Ohio Cracks Down on Unsafe Abortion Clinics
This week three Ohio abortion clinics were fined or closed after recent health inspections revealed unsafe conditions at the clinics that endangered the lives and health of women in the state.
Planned Parenthood in Bedford Heights was fined $25,000 by the Ohio Department of Health for a variety of violations including improper disinfection of surgical equipment used in abortions, the use of expired tests and chemicals, and improper disposal and storage or urine samples. In addition, the health department found:
- expired contracts for hazardous biomedical waste removal and cleaning
- failure to follow the state's tuberculosis control plan
- violations of the single-use rule for certain medical items
- an unwrapped and extended condom, used for vaginal probe ultrasounds
- failure to have on staff a director of nursing who is an RN with surgical experience
- incomplete medical records on patients transferred to hospitals due to complications from abortions
- failure to adhere to infection control procedures
The clinic has ten days to submit a plan of correction and a month to attain compliance with the findings of the health department.
The Northeast Ohio Women's Center in Cuyahoga Falls was denied a health care facility license after the health department found multiple code violations including a lack of staff training and emergency preparedness, a failure to employ a Director of Nursing who is an RN with surgical experience, and expired medications at the facility.
The Ohio Department of Health also issued an adjudication order revoking and refusing to renew Capital Care Network's health facility license due to it's failure to obtain a transfer agreement with a hospital. Ohio law requires ambulatory surgical centers to maintain a written agreement to transfer patients to a hospital in the event of complications or medical emergencies. The clinic had submitted to the state an agreement with the University of Michigan Health System in Ann Arbor, Michigan, but the Health Director found that an agreement with a hospital 52 miles away from the clinic violated the requirements of the Ohio Revised Code. Capital Care Network was the last remaining abortion facility in Toledo.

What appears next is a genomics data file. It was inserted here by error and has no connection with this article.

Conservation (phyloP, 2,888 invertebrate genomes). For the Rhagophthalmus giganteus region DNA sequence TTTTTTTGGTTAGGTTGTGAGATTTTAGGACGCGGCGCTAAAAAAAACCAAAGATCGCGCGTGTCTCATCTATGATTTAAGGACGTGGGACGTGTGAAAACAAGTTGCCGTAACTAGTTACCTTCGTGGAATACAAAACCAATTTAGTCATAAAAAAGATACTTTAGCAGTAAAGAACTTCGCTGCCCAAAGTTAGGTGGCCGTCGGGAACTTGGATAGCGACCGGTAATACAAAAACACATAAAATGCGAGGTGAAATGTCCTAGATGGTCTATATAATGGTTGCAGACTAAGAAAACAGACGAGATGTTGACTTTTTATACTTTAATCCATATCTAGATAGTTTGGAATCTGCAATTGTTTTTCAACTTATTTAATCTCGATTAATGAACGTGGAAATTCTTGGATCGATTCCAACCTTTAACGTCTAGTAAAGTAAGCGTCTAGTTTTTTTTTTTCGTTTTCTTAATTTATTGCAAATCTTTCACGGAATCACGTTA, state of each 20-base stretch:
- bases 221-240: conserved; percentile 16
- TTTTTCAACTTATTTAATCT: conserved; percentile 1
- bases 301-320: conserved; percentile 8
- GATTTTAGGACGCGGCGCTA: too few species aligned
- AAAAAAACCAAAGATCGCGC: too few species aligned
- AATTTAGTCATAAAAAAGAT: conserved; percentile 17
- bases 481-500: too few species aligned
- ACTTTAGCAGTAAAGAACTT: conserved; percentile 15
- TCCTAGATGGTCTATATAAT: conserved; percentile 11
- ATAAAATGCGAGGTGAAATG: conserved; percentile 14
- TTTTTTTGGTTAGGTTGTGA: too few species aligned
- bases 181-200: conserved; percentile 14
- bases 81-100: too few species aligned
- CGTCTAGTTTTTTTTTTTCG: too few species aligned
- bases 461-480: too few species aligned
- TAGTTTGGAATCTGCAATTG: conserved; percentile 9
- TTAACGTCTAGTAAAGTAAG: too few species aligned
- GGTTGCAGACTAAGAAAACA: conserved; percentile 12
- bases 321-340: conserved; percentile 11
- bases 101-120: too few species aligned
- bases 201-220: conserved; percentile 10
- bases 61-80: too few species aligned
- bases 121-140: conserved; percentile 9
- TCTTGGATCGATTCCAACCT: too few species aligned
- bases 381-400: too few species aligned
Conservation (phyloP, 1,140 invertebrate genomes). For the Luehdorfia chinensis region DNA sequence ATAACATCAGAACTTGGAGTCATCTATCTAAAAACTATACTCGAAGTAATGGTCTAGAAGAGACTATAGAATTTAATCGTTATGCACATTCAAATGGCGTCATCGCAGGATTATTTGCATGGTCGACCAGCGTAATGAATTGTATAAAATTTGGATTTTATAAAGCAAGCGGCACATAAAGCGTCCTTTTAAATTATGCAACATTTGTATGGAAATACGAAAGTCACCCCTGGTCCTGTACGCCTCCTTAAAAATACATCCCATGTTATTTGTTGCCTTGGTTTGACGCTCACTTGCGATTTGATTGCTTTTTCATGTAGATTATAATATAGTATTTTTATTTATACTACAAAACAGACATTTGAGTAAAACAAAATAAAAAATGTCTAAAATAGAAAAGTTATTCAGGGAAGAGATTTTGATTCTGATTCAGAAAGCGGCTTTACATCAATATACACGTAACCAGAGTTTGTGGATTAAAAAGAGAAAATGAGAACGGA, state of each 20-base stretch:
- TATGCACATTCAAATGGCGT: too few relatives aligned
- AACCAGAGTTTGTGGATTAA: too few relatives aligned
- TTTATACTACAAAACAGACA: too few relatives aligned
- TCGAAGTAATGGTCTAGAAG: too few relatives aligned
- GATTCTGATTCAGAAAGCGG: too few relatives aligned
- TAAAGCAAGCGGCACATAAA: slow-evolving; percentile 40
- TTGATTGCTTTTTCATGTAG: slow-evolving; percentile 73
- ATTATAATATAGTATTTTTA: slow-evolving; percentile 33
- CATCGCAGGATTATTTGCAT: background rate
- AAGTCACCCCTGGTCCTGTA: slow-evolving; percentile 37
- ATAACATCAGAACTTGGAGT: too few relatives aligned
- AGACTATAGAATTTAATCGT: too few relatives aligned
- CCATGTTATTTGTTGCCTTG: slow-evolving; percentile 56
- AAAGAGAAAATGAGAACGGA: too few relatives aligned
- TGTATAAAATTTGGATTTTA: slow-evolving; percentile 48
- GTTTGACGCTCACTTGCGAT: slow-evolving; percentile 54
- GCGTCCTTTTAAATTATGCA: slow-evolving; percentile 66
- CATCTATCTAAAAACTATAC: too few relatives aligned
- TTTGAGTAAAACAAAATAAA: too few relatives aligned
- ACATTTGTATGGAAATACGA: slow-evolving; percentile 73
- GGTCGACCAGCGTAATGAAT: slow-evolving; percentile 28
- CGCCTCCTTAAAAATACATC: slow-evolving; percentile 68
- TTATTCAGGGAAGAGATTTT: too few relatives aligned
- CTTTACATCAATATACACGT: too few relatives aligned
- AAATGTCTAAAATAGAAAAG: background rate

The two-year state budget, passed last year by the Republican-controlled legislature and signed into law by Governor Kasich, codified into law a rarely-enforced health department administrative rule that requires the transfer agreements. The budget also prohibited public hospitals from entering into such agreements with abortion clinics.
“We will have to close as a surgery center if we do not get a stay from the courts,” Capital Care owner Terry Hubbard said.
"Without Capital Care Network, life in Toledo will be safer for women and children," said Mike Gonidakis, president of Ohio Right to Life. "This week, our government assured all of us that women's health and patient safety is priority number one. It is deeply troubling that some people are advocating for this illegal operation to remain open, putting women's lives at risk."
Gonidakis added, "We're deeply concerned, though admittedly unsurprised, that multiple abortion facilities are jeopardizing the lives and health of women. The real war on women is being waged everyday in these unsafe and unsanitary abortion mills. These reports shock the conscience and reaffirm our resolve to protect life from Ohio's abortion industry."